We, the audience, feel entitled to have it both ways. We want to see true love come out of these shows. We want to see these couples actually get engaged, get married and stay married. That is about as traditional as TV-land fairy tales can get. If we want traditional, we don't get to pick and choose which features of the tradition clause we each want to discard. Sorry, folks, but Ben cannot please all of you, and he doesn't have to. He needs to please himself, the woman he wants to marry, and both of their families.

If we want to go there, of course, we  can certainly pick apart the entire concept of a proposal as a sexist construct.

Wait, he got down on one knee! Why does he have to buy her a diamond? Why doesn't she pop the question? Why is it that on The Bachelorette, the men are still the ones picking out the rings and proposing if she is the star of the show? Shouldn't she propose? If she does, should she buy him a diamond ring too? I mean, I could go on for days for the sake of fun and fodder, but I cannot imagine why I would possibly want to spend my time doing so.


Come on now. No one is buying the argument that "Asking a woman’s father for permission to marry her insinuates that she’s not willing or able to make her own decisions about getting married so her father must dictate whether or not it’s a good idea." I cannot imagine that any man in the United States in this day and age who asks a father's permission to marry his daughter actually believe that whether or not the elder man says yes is more important than whether or not his love accepts the proposal.

Asking a woman's father for permission is a formality. A loving, beautiful gesture of respect, symbolizing that this man recognizes that when he marries the woman, he marries her entire clan.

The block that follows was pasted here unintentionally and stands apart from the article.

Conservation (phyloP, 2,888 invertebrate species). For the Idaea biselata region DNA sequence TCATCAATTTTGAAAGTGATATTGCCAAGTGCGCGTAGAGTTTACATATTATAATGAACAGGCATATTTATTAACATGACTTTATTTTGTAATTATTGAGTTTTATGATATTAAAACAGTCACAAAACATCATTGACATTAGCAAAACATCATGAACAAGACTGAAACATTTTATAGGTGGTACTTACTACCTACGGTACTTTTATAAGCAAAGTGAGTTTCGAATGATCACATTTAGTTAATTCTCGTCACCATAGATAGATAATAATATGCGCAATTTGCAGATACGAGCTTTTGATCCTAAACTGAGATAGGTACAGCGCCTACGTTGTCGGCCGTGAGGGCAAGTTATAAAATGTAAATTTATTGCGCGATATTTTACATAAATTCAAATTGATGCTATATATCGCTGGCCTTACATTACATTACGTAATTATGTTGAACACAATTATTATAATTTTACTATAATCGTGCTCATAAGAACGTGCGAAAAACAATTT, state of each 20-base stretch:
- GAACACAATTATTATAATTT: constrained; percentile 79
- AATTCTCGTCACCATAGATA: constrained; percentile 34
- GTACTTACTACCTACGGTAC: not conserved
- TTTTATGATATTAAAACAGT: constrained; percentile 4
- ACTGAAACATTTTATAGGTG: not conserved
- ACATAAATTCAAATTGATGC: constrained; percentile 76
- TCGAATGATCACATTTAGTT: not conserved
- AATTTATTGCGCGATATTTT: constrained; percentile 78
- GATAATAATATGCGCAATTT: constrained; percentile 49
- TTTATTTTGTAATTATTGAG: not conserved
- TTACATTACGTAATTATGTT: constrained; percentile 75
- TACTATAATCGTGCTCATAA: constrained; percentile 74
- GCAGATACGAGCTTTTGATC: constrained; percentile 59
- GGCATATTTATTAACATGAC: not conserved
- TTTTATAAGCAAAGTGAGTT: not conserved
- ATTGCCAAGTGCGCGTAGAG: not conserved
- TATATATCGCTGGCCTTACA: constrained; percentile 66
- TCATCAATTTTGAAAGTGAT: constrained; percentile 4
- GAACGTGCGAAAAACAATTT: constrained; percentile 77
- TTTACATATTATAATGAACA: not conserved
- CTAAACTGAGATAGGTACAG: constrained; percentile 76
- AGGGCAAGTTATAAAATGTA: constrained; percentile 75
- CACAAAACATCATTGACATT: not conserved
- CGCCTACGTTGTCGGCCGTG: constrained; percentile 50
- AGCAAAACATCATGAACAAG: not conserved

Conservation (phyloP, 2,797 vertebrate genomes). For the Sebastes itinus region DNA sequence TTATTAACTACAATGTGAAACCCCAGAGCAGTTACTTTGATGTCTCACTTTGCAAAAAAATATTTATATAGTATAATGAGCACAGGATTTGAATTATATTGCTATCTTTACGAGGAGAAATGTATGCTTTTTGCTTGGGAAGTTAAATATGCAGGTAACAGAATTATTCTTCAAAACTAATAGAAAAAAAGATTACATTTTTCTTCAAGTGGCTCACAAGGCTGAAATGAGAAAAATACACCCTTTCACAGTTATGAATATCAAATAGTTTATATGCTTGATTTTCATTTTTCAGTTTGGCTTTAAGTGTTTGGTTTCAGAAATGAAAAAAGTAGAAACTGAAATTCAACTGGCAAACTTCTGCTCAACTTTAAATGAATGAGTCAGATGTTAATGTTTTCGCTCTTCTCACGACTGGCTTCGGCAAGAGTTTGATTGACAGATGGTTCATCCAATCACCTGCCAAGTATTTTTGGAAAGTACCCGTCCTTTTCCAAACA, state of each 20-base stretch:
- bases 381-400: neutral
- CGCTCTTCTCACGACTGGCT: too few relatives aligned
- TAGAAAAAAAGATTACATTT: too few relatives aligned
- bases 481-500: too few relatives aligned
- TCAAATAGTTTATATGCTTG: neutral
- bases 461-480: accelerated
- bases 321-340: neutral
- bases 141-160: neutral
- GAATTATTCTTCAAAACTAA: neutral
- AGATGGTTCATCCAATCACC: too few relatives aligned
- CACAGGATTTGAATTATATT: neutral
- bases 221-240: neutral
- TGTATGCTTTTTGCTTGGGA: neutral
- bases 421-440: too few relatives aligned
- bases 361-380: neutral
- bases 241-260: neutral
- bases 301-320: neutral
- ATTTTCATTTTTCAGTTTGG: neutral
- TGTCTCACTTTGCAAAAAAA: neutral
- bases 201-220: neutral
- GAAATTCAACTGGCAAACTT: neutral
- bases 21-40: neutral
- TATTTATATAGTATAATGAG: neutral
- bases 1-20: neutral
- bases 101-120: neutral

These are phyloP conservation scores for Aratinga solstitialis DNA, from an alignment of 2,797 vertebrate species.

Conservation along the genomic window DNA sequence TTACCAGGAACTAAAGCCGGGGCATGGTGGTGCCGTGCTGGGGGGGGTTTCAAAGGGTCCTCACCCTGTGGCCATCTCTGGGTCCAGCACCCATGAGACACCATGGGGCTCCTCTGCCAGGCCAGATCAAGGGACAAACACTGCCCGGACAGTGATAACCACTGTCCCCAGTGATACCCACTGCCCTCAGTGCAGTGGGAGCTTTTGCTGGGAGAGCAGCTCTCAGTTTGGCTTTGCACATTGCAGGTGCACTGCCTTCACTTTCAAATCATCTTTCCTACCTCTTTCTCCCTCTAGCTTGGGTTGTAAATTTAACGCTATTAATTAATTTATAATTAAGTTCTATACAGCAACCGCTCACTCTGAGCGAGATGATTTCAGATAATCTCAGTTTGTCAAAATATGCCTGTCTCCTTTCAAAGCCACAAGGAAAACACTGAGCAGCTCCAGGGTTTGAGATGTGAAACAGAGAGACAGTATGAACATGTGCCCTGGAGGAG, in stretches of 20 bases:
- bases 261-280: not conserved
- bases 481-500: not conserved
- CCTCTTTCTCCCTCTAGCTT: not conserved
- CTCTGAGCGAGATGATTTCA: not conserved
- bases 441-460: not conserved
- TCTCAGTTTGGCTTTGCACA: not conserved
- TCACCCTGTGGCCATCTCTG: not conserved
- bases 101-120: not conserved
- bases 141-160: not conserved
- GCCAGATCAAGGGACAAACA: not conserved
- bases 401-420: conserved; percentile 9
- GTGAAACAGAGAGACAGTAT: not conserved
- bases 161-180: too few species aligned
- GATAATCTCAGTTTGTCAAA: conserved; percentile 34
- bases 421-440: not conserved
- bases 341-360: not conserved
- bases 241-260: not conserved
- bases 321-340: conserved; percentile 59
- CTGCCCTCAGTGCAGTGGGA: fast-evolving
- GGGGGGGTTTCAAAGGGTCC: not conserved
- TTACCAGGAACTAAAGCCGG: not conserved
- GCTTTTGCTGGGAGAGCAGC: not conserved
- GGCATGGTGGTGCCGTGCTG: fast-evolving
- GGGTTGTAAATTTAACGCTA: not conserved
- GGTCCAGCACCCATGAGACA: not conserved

Tradition isn't inherently bad because it is traditional. Traditional male/female dynamics aren't inherently sexist because the men have one role and the women have another. It would be sexist and oppressive if things could only be done that one way, but it is just as sexist and oppressive to insist that they can't be done in a way other than the way that you yourself would prefer. 

What is most important is that each couple be on the same page about how they want to either follow or transcend traditions together on their life path. If it is important to you that your father not be asked for permission, talk that through with the man in your life before you get to the point where you think he might do so. Maybe you could even both ask each other's families. That's the great thing about being a grown up in a free country in the 21st century. It's your choice. This was Ben's choice. Good for him.


As much as we fetishize individuality days, anyone who gets married does take on that person's entire family. That is just the way that it is. Please don't take that too lightly. If you love and respect each other, don't just let yourselves know, let each other's families in on that joy. And let them know you love the entire family too.

You will all be stronger for it.